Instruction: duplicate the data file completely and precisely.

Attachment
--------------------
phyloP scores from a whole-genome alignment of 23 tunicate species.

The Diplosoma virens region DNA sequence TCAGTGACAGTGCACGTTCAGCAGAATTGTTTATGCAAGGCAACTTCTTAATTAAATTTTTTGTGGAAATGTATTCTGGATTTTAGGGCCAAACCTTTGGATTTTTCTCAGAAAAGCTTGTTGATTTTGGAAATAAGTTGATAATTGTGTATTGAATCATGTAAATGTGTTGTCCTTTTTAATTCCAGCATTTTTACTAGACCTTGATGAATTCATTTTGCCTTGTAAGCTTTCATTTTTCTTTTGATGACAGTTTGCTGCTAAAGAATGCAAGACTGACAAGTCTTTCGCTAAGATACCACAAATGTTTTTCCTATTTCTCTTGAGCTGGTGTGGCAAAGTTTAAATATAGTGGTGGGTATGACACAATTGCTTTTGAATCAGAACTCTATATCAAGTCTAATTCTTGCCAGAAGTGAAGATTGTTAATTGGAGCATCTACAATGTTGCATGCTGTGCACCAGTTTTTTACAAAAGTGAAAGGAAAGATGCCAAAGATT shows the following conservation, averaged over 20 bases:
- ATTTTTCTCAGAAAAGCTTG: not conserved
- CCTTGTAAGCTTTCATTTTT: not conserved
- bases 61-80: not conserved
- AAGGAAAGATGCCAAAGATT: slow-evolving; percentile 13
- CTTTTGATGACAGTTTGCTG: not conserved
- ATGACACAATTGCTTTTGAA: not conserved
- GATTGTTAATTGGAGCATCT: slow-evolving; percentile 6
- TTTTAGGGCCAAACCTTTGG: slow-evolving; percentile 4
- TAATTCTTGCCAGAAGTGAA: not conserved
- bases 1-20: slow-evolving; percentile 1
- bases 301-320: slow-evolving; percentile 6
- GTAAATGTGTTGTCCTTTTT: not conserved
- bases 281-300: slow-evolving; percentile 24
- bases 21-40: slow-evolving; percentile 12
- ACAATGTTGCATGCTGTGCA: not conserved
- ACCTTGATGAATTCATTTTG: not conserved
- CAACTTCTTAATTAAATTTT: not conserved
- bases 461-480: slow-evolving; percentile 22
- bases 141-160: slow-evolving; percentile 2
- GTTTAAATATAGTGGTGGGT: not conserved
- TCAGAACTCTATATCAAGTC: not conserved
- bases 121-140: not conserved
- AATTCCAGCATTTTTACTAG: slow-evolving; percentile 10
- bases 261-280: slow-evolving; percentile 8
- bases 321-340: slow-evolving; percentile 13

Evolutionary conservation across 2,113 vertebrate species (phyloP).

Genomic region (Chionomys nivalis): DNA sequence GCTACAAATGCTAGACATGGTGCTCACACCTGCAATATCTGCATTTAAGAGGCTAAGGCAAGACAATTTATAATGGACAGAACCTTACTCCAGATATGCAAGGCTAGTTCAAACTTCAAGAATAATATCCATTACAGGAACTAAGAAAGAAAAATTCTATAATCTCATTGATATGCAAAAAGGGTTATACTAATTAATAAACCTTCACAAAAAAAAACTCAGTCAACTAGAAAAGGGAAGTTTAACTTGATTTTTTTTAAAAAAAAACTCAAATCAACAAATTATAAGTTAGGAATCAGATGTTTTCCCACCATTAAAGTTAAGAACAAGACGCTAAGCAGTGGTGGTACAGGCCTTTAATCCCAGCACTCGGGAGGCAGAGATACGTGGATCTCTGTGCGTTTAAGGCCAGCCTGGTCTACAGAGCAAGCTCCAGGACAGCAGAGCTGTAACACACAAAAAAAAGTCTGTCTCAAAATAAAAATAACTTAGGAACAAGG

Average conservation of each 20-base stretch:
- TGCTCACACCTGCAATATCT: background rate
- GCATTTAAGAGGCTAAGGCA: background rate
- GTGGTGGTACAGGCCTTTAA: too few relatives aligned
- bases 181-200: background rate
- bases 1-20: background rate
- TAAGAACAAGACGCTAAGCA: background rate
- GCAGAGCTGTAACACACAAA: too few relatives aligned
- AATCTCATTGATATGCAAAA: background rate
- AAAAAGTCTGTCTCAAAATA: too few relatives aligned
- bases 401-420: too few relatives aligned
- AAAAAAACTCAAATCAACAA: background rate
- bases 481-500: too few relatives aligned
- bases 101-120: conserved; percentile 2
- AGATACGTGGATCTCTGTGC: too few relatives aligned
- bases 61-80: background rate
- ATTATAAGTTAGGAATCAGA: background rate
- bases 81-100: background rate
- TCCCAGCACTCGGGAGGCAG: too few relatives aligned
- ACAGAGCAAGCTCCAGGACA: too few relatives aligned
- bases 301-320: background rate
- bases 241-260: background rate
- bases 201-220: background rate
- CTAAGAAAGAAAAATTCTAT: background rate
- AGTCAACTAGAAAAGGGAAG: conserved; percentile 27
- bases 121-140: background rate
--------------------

phyloP scores from a whole-genome alignment of 23 tunicate species.

The Diplosoma virens region DNA sequence TCAGTGACAGTGCACGTTCAGCAGAATTGTTTATGCAAGGCAACTTCTTAATTAAATTTTTTGTGGAAATGTATTCTGGATTTTAGGGCCAAACCTTTGGATTTTTCTCAGAAAAGCTTGTTGATTTTGGAAATAAGTTGATAATTGTGTATTGAATCATGTAAATGTGTTGTCCTTTTTAATTCCAGCATTTTTACTAGACCTTGATGAATTCATTTTGCCTTGTAAGCTTTCATTTTTCTTTTGATGACAGTTTGCTGCTAAAGAATGCAAGACTGACAAGTCTTTCGCTAAGATACCACAAATGTTTTTCCTATTTCTCTTGAGCTGGTGTGGCAAAGTTTAAATATAGTGGTGGGTATGACACAATTGCTTTTGAATCAGAACTCTATATCAAGTCTAATTCTTGCCAGAAGTGAAGATTGTTAATTGGAGCATCTACAATGTTGCATGCTGTGCACCAGTTTTTTACAAAAGTGAAAGGAAAGATGCCAAAGATT shows the following conservation, averaged over 20 bases:
- ATTTTTCTCAGAAAAGCTTG: not conserved
- CCTTGTAAGCTTTCATTTTT: not conserved
- bases 61-80: not conserved
- AAGGAAAGATGCCAAAGATT: slow-evolving; percentile 13
- CTTTTGATGACAGTTTGCTG: not conserved
- ATGACACAATTGCTTTTGAA: not conserved
- GATTGTTAATTGGAGCATCT: slow-evolving; percentile 6
- TTTTAGGGCCAAACCTTTGG: slow-evolving; percentile 4
- TAATTCTTGCCAGAAGTGAA: not conserved
- bases 1-20: slow-evolving; percentile 1
- bases 301-320: slow-evolving; percentile 6
- GTAAATGTGTTGTCCTTTTT: not conserved
- bases 281-300: slow-evolving; percentile 24
- bases 21-40: slow-evolving; percentile 12
- ACAATGTTGCATGCTGTGCA: not conserved
- ACCTTGATGAATTCATTTTG: not conserved
- CAACTTCTTAATTAAATTTT: not conserved
- bases 461-480: slow-evolving; percentile 22
- bases 141-160: slow-evolving; percentile 2
- GTTTAAATATAGTGGTGGGT: not conserved
- TCAGAACTCTATATCAAGTC: not conserved
- bases 121-140: not conserved
- AATTCCAGCATTTTTACTAG: slow-evolving; percentile 10
- bases 261-280: slow-evolving; percentile 8
- bases 321-340: slow-evolving; percentile 13

Evolutionary conservation across 2,113 vertebrate species (phyloP).

Genomic region (Chionomys nivalis): DNA sequence GCTACAAATGCTAGACATGGTGCTCACACCTGCAATATCTGCATTTAAGAGGCTAAGGCAAGACAATTTATAATGGACAGAACCTTACTCCAGATATGCAAGGCTAGTTCAAACTTCAAGAATAATATCCATTACAGGAACTAAGAAAGAAAAATTCTATAATCTCATTGATATGCAAAAAGGGTTATACTAATTAATAAACCTTCACAAAAAAAAACTCAGTCAACTAGAAAAGGGAAGTTTAACTTGATTTTTTTTAAAAAAAAACTCAAATCAACAAATTATAAGTTAGGAATCAGATGTTTTCCCACCATTAAAGTTAAGAACAAGACGCTAAGCAGTGGTGGTACAGGCCTTTAATCCCAGCACTCGGGAGGCAGAGATACGTGGATCTCTGTGCGTTTAAGGCCAGCCTGGTCTACAGAGCAAGCTCCAGGACAGCAGAGCTGTAACACACAAAAAAAAGTCTGTCTCAAAATAAAAATAACTTAGGAACAAGG

Average conservation of each 20-base stretch:
- TGCTCACACCTGCAATATCT: background rate
- GCATTTAAGAGGCTAAGGCA: background rate
- GTGGTGGTACAGGCCTTTAA: too few relatives aligned
- bases 181-200: background rate
- bases 1-20: background rate
- TAAGAACAAGACGCTAAGCA: background rate
- GCAGAGCTGTAACACACAAA: too few relatives aligned
- AATCTCATTGATATGCAAAA: background rate
- AAAAAGTCTGTCTCAAAATA: too few relatives aligned
- bases 401-420: too few relatives aligned
- AAAAAAACTCAAATCAACAA: background rate
- bases 481-500: too few relatives aligned
- bases 101-120: conserved; percentile 2
- AGATACGTGGATCTCTGTGC: too few relatives aligned
- bases 61-80: background rate
- ATTATAAGTTAGGAATCAGA: background rate
- bases 81-100: background rate
- TCCCAGCACTCGGGAGGCAG: too few relatives aligned
- ACAGAGCAAGCTCCAGGACA: too few relatives aligned
- bases 301-320: background rate
- bases 241-260: background rate
- bases 201-220: background rate
- CTAAGAAAGAAAAATTCTAT: background rate
- AGTCAACTAGAAAAGGGAAG: conserved; percentile 27
- bases 121-140: background rate